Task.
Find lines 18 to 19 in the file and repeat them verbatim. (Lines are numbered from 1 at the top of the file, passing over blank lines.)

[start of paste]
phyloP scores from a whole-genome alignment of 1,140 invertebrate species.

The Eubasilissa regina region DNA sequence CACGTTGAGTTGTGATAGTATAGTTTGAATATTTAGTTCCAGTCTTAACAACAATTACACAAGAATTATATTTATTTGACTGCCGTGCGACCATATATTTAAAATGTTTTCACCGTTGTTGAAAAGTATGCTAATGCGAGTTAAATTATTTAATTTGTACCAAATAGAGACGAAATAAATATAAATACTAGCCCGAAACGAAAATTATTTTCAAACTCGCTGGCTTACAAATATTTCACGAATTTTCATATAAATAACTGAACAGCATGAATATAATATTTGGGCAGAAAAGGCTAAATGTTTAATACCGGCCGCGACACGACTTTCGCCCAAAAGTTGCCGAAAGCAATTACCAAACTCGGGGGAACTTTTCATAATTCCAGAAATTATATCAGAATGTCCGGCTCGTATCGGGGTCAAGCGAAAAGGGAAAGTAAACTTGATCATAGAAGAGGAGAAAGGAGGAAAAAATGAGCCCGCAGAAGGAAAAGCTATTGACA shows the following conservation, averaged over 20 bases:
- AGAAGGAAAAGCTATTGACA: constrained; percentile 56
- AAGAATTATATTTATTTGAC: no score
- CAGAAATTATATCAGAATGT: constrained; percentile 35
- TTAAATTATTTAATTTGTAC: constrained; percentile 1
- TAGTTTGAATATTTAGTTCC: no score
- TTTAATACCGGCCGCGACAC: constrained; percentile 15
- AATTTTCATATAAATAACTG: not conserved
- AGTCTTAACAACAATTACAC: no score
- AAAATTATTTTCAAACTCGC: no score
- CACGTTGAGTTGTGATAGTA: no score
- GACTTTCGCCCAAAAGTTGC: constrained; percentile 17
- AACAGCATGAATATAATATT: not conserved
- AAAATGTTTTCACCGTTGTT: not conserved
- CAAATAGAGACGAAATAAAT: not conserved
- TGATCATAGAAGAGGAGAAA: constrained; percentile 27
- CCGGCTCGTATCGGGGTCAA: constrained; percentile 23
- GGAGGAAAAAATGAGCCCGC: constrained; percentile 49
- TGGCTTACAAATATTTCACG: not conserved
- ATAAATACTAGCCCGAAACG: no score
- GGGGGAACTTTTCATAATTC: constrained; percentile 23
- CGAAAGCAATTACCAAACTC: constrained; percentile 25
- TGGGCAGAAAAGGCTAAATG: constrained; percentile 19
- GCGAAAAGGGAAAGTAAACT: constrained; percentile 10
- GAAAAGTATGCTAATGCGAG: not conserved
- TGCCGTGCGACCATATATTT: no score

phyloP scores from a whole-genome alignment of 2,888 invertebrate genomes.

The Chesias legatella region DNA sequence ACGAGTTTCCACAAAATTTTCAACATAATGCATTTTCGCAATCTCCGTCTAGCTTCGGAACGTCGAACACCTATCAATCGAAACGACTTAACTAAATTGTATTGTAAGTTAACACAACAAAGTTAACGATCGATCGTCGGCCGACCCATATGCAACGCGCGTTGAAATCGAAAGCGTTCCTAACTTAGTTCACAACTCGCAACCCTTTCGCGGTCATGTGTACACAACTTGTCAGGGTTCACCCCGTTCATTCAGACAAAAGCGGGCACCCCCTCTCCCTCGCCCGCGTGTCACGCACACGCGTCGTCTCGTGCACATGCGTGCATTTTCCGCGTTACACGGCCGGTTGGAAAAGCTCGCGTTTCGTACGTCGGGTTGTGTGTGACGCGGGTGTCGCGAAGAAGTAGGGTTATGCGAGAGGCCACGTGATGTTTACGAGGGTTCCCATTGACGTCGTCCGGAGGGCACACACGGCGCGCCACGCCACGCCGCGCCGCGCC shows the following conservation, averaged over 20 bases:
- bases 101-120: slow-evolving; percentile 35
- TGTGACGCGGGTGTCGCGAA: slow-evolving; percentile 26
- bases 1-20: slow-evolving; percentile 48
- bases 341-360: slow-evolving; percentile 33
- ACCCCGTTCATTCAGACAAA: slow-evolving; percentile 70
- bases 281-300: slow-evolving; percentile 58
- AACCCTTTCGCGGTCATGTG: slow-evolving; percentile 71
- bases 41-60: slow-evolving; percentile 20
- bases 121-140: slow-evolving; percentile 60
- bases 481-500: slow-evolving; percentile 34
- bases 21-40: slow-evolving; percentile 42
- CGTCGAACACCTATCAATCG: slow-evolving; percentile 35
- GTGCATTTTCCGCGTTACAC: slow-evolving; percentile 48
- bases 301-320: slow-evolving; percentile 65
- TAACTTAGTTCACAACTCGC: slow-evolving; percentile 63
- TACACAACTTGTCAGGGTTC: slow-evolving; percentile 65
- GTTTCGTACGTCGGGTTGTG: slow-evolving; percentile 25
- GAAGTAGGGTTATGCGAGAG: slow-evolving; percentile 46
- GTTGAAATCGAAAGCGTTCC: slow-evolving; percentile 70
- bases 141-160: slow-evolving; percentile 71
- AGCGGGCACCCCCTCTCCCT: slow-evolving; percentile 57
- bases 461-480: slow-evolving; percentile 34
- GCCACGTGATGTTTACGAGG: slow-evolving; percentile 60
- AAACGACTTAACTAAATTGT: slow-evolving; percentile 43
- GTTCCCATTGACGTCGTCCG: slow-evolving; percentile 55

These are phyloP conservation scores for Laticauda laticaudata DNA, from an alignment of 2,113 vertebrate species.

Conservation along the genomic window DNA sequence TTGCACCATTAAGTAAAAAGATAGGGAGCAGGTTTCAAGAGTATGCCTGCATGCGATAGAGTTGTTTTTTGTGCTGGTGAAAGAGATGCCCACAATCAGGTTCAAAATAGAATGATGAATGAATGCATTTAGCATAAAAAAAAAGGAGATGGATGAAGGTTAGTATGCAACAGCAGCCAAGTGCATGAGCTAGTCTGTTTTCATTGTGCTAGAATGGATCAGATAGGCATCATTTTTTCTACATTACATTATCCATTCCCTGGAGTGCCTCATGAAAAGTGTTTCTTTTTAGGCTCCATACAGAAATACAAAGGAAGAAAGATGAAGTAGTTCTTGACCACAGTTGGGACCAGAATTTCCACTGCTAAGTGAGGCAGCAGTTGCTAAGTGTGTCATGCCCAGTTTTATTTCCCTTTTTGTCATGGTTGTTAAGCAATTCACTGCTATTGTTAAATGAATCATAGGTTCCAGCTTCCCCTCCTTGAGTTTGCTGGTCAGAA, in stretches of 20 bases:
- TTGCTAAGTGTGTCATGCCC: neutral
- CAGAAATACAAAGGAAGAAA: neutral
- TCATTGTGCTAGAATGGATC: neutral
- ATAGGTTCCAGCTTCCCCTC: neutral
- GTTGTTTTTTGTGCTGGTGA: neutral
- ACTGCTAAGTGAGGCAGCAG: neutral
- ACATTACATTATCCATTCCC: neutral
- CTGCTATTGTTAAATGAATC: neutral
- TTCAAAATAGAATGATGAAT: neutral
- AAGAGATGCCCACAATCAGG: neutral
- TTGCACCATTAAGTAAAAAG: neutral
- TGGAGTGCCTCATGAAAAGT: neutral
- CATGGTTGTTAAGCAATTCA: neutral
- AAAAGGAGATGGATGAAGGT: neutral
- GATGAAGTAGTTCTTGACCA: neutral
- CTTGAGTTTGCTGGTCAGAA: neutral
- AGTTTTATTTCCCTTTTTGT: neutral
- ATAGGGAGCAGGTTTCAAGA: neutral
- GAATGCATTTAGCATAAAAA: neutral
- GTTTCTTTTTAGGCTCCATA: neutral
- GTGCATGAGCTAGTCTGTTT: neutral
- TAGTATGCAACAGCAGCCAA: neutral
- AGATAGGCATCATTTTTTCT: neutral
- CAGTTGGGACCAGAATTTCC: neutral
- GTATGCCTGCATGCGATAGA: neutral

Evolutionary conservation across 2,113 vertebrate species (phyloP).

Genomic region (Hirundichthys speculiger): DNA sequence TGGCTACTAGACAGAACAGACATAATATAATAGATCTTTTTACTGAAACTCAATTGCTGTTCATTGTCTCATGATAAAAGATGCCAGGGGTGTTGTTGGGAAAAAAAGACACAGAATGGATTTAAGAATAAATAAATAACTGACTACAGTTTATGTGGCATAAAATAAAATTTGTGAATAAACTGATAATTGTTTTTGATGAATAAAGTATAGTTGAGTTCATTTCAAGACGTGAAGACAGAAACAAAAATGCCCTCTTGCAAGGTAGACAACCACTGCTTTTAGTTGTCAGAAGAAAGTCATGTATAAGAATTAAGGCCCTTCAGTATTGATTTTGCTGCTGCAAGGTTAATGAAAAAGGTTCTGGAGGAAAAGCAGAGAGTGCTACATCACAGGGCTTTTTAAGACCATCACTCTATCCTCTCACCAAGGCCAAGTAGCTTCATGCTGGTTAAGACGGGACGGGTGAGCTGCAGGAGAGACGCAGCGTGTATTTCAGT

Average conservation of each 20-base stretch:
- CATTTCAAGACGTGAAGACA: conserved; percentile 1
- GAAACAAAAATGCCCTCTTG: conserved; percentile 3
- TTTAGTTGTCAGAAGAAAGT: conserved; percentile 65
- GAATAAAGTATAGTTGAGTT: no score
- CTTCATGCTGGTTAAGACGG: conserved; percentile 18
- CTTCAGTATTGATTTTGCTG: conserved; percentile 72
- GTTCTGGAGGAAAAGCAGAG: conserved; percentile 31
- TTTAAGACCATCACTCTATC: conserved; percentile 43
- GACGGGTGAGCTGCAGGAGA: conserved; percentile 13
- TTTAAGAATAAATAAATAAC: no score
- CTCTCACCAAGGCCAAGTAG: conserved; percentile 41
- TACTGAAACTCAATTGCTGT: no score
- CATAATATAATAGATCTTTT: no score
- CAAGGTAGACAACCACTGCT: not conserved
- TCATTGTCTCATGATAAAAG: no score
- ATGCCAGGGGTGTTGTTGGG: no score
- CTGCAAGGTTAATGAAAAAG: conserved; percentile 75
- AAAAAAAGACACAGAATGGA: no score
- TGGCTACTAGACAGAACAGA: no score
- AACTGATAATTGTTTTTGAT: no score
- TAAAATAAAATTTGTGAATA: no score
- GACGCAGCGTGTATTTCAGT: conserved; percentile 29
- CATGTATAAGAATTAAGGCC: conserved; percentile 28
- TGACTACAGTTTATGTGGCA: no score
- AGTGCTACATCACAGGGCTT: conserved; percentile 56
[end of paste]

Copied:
- CCGGCTCGTATCGGGGTCAA: constrained; percentile 23
- GGAGGAAAAAATGAGCCCGC: constrained; percentile 49